But the Defence Fund is not good either for European economy nor for the European project: Indeed the military industry is a dysfunctional economic sector which relies heavily on public spending and offers limited employment or growth. At EU level it accounts for a tiny share of the European economy, unevenly distributed in few large countries, and economists point to a neutral or negative impact of military spending on growth. In particular, investments in this industry creates fewer jobs at higher cost than in other needed sectors such as renewables. And subsiding the military R&D will rather divert funds and skilled resources from civilian needs because there is an EU-wide shortage of highly-skilled engineers, scientists and IT workers. Neither will it resolve over-production and duplication European industry is suffering from, as this would require prioritising specific companies and weapon systems over others; national governments are not willing to take the political decisions to make this happen. And lastly, it will not strengthen the EU, but rather creates a dangerous precedent: under derogatory rules the European Parliament has been sidelined and will have no say on what will be done with tax payers’ money for the duration of the programme (7 years), setting a dangerous precedent against EU integration and democratic scrutiny rules.
To sum up, we oppose to this Fund as it is about subsidizing a profitable and dangerous industry with public money, not about responding to citizens’ needs and expectations.

The Fund involves diverting civilian funds to the military domain. What is ENAAT’s vision of how EU research policy should be? Where should research money go, if not to the arms industry?
First any EU research programme should remain strictly civilian in order to fully respect EU treaties in their letter and spirit.  Indeed article 41 of the Treaty of the European Union clearly states that the EU community budget cannot be used to fund military-related operations.  According to a reputed German lawyer, Andreas Fischer-Lescano, the EU Defence Fund would thus be illegal.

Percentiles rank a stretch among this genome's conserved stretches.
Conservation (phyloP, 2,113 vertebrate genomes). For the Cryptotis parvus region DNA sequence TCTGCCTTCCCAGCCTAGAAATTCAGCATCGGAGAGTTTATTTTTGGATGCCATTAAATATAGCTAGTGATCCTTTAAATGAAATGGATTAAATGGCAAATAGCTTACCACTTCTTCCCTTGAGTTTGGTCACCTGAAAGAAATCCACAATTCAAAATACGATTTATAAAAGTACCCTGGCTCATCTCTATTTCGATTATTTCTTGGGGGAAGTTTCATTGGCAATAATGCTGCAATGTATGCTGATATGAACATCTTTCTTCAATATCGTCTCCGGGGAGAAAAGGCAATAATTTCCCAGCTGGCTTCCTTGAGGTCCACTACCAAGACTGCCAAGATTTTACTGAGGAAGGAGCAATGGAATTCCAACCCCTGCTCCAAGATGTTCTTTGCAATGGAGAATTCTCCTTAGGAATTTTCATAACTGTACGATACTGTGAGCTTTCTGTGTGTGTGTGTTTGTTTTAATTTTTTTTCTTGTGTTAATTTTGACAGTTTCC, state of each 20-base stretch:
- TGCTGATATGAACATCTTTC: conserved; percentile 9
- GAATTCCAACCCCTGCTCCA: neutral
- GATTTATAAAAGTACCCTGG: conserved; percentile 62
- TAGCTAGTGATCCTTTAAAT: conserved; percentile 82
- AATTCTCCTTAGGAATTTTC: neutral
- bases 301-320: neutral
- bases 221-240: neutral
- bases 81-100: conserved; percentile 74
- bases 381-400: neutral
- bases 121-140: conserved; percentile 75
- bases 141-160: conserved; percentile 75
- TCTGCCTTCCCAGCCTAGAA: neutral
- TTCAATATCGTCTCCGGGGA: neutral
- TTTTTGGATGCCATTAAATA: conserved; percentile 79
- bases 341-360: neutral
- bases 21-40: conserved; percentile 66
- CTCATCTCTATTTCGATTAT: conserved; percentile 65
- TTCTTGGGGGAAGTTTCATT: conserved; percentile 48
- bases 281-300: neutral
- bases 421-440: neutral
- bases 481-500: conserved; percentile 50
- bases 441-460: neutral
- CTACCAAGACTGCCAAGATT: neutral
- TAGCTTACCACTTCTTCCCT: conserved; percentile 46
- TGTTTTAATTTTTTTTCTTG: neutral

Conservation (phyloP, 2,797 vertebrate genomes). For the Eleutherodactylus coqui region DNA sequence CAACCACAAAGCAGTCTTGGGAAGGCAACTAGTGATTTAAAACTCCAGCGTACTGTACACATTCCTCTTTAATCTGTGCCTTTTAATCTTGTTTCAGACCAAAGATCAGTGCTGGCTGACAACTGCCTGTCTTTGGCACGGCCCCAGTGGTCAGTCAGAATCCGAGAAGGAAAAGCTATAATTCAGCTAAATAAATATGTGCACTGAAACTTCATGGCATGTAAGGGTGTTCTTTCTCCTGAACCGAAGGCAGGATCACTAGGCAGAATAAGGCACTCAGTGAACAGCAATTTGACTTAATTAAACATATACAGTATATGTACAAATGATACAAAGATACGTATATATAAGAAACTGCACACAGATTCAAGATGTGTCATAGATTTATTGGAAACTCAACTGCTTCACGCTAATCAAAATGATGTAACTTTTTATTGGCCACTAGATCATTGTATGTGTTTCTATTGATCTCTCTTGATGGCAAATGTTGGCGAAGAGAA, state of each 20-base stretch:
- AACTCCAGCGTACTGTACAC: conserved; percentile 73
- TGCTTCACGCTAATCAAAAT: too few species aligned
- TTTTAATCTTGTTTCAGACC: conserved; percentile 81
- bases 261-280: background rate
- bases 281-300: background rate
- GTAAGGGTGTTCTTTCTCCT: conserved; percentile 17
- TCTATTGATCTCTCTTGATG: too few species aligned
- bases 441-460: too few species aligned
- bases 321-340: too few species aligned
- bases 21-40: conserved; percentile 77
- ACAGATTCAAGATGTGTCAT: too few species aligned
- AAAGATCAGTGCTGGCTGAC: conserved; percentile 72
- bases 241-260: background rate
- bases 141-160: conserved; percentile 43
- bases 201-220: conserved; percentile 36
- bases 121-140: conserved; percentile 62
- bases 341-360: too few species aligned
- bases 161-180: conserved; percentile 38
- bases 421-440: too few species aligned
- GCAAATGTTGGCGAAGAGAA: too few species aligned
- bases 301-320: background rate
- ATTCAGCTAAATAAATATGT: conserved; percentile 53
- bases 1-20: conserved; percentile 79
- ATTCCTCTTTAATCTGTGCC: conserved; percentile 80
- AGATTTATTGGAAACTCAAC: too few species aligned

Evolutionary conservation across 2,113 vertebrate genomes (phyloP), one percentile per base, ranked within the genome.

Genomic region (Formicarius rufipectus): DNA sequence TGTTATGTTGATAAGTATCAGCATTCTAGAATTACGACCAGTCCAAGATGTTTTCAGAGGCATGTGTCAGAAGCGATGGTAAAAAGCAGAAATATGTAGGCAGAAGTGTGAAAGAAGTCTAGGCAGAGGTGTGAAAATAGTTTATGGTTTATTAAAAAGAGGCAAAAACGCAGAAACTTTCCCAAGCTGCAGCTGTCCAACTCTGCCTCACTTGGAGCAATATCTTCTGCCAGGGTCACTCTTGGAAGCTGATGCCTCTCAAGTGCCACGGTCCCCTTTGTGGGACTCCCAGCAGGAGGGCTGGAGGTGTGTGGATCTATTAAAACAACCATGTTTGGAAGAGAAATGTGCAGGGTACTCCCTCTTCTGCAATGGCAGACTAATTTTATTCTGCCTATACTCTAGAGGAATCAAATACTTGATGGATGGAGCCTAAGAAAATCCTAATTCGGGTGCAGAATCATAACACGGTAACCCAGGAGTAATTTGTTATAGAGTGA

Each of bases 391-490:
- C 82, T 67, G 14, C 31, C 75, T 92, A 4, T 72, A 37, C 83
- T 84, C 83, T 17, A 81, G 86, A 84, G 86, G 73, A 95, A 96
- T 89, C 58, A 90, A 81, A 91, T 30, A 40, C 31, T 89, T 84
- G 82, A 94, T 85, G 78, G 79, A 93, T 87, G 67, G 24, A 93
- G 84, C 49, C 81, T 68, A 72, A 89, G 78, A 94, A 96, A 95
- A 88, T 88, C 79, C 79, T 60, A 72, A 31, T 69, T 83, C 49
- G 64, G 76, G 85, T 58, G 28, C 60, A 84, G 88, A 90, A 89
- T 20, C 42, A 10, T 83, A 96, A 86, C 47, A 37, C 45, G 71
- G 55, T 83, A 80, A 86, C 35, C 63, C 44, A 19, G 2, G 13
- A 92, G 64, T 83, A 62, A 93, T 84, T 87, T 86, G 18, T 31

Second there are many other industrial sectors that would need more R&D investments to resolve crucial challenges the EU and the world are facing, starting with environment and climate change: renewables, circular economy or environmentally-friendly construction are few examples of industrial sectors that would provide more jobs and more benefits to citizens. It is worth noting that most workers in the military sector are (highly) skilled workers that could convert more easily to other industrial sectors.
Of course another area where the EU should invest much more is in peace-building and conflict prevention: Shifting only part of the massive global military spending would allow resolving many of the threats against human security. In particular, it could help tackle and resolve the major root-causes of many conflicts and thus contribute to peace with much more certainty: besides climate change, this includes access to water and to land, inequalities and discrimination, human rights, corruption, free and fair elections, sound juridical systems and the rule of law, or reaching the Development Millennium Goals. Some of those will need technological progress and tools to be resolved; however technology is never an answer to environmental, societal & political challenges. Such easy ‘solutions’ to complex problems will merely benefit the industry lobbying for it. Peace-building in particular rather relies on dialogue and mediation, community-based approaches, peace education, etc. It is not technology consuming but rather human resources consuming: it needs specific human skills, it needs sufficient human resources and it needs flexibility, cooperation and continuity.
Thus the €13 billion of the EU Defence Fund would much more contribute to peace and security by investing in human resources, in building skills and in human interaction in the peace-building area. This would also create a good number of meaningful jobs, from peace-oriented research to projects management, peace-building skills training and proper evaluation and assessment methods.
If I understand our discussion correctly, recent developments point to an increasing trend of militarization of the European Union. Is this trend irreversible? What can EU citizens do to resist it?
We witness a militarisation of the EU in the sense that the military sector is now mainstreamed as a “normal business” and as priority in a wide range of EU civilian policies, which will also subsidize the arms industry.  And because securitary-military answers are increasingly prioritised to address what is perceived as threats, like migration flows or instability in neighbourhood areas, slowly but surely side-lining traditional peaceful approaches.
However such trend is not -yet- irreversible, in particular in view of the coming EU elections. The on-going pilot programmes will be over in 2020, and the final decision to dedicate €13 billion to the EU Defence Fund from 2021 is yet to be done in the autumn: the new European Parliament will have a last chance to say no to EU money for arms. Citizens can thus challenge their candidates to an EP seat on this issue and vote for those ready to reject the deal and give priority to peaceful policies. They can follow and support the actions of peace groups acting against the Defence Fund. And of course they can also challenge their national governments and MPs who also have a say on this issue, demonstrating that more high-tech weapons is not what EU citizens need.